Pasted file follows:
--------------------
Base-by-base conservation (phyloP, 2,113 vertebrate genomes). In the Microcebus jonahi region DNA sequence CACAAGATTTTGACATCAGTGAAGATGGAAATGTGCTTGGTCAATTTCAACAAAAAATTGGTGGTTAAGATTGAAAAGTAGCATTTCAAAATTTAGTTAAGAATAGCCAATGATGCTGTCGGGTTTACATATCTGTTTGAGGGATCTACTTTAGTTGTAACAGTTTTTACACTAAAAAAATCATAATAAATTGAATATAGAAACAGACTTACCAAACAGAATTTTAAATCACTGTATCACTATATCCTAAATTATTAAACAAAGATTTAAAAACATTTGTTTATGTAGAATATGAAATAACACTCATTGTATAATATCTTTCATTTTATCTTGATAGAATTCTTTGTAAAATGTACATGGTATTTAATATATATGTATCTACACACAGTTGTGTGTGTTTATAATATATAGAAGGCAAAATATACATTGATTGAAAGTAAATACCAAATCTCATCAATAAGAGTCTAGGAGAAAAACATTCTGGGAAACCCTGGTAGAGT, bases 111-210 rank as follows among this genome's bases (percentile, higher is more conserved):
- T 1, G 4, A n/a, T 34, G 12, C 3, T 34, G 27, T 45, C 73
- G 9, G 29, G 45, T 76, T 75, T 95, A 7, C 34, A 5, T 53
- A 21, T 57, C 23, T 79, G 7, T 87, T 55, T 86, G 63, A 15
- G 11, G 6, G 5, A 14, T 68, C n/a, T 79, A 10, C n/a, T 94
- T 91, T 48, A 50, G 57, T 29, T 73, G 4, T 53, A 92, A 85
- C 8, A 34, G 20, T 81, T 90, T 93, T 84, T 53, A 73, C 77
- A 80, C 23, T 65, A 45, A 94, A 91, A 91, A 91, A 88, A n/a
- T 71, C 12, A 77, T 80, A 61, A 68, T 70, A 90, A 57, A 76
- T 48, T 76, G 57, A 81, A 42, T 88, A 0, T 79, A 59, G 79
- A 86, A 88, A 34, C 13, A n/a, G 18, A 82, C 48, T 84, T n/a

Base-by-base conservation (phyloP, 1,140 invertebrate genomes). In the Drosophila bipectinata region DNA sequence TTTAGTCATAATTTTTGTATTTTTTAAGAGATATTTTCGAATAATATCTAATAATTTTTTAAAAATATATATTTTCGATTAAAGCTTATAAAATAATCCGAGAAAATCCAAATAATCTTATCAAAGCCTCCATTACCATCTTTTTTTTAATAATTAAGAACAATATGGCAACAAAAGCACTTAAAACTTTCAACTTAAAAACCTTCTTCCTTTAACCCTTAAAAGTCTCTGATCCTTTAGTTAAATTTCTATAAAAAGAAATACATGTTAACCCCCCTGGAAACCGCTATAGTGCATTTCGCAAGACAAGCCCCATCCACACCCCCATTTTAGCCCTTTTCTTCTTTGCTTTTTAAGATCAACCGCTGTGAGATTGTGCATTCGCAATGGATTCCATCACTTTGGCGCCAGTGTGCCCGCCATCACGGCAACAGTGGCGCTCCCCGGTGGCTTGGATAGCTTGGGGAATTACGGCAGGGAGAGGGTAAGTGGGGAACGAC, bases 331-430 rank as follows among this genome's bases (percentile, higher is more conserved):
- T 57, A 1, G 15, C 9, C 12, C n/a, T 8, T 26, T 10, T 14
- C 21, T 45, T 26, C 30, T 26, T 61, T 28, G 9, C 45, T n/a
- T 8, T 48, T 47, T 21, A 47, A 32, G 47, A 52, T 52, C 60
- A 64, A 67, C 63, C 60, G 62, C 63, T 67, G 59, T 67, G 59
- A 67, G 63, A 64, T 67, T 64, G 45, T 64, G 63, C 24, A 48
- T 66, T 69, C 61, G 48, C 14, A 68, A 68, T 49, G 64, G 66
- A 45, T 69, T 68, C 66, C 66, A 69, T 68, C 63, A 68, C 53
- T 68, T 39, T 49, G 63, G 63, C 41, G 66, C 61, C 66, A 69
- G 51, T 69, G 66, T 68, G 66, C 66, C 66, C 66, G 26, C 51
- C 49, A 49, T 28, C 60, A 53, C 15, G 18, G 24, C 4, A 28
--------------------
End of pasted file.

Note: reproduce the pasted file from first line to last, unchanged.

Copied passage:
Base-by-base conservation (phyloP, 2,113 vertebrate genomes). In the Microcebus jonahi region DNA sequence CACAAGATTTTGACATCAGTGAAGATGGAAATGTGCTTGGTCAATTTCAACAAAAAATTGGTGGTTAAGATTGAAAAGTAGCATTTCAAAATTTAGTTAAGAATAGCCAATGATGCTGTCGGGTTTACATATCTGTTTGAGGGATCTACTTTAGTTGTAACAGTTTTTACACTAAAAAAATCATAATAAATTGAATATAGAAACAGACTTACCAAACAGAATTTTAAATCACTGTATCACTATATCCTAAATTATTAAACAAAGATTTAAAAACATTTGTTTATGTAGAATATGAAATAACACTCATTGTATAATATCTTTCATTTTATCTTGATAGAATTCTTTGTAAAATGTACATGGTATTTAATATATATGTATCTACACACAGTTGTGTGTGTTTATAATATATAGAAGGCAAAATATACATTGATTGAAAGTAAATACCAAATCTCATCAATAAGAGTCTAGGAGAAAAACATTCTGGGAAACCCTGGTAGAGT, bases 111-210 rank as follows among this genome's bases (percentile, higher is more conserved):
- T 1, G 4, A n/a, T 34, G 12, C 3, T 34, G 27, T 45, C 73
- G 9, G 29, G 45, T 76, T 75, T 95, A 7, C 34, A 5, T 53
- A 21, T 57, C 23, T 79, G 7, T 87, T 55, T 86, G 63, A 15
- G 11, G 6, G 5, A 14, T 68, C n/a, T 79, A 10, C n/a, T 94
- T 91, T 48, A 50, G 57, T 29, T 73, G 4, T 53, A 92, A 85
- C 8, A 34, G 20, T 81, T 90, T 93, T 84, T 53, A 73, C 77
- A 80, C 23, T 65, A 45, A 94, A 91, A 91, A 91, A 88, A n/a
- T 71, C 12, A 77, T 80, A 61, A 68, T 70, A 90, A 57, A 76
- T 48, T 76, G 57, A 81, A 42, T 88, A 0, T 79, A 59, G 79
- A 86, A 88, A 34, C 13, A n/a, G 18, A 82, C 48, T 84, T n/a

Base-by-base conservation (phyloP, 1,140 invertebrate genomes). In the Drosophila bipectinata region DNA sequence TTTAGTCATAATTTTTGTATTTTTTAAGAGATATTTTCGAATAATATCTAATAATTTTTTAAAAATATATATTTTCGATTAAAGCTTATAAAATAATCCGAGAAAATCCAAATAATCTTATCAAAGCCTCCATTACCATCTTTTTTTTAATAATTAAGAACAATATGGCAACAAAAGCACTTAAAACTTTCAACTTAAAAACCTTCTTCCTTTAACCCTTAAAAGTCTCTGATCCTTTAGTTAAATTTCTATAAAAAGAAATACATGTTAACCCCCCTGGAAACCGCTATAGTGCATTTCGCAAGACAAGCCCCATCCACACCCCCATTTTAGCCCTTTTCTTCTTTGCTTTTTAAGATCAACCGCTGTGAGATTGTGCATTCGCAATGGATTCCATCACTTTGGCGCCAGTGTGCCCGCCATCACGGCAACAGTGGCGCTCCCCGGTGGCTTGGATAGCTTGGGGAATTACGGCAGGGAGAGGGTAAGTGGGGAACGAC, bases 331-430 rank as follows among this genome's bases (percentile, higher is more conserved):
- T 57, A 1, G 15, C 9, C 12, C n/a, T 8, T 26, T 10, T 14
- C 21, T 45, T 26, C 30, T 26, T 61, T 28, G 9, C 45, T n/a
- T 8, T 48, T 47, T 21, A 47, A 32, G 47, A 52, T 52, C 60
- A 64, A 67, C 63, C 60, G 62, C 63, T 67, G 59, T 67, G 59
- A 67, G 63, A 64, T 67, T 64, G 45, T 64, G 63, C 24, A 48
- T 66, T 69, C 61, G 48, C 14, A 68, A 68, T 49, G 64, G 66
- A 45, T 69, T 68, C 66, C 66, A 69, T 68, C 63, A 68, C 53
- T 68, T 39, T 49, G 63, G 63, C 41, G 66, C 61, C 66, A 69
- G 51, T 69, G 66, T 68, G 66, C 66, C 66, C 66, G 26, C 51
- C 49, A 49, T 28, C 60, A 53, C 15, G 18, G 24, C 4, A 28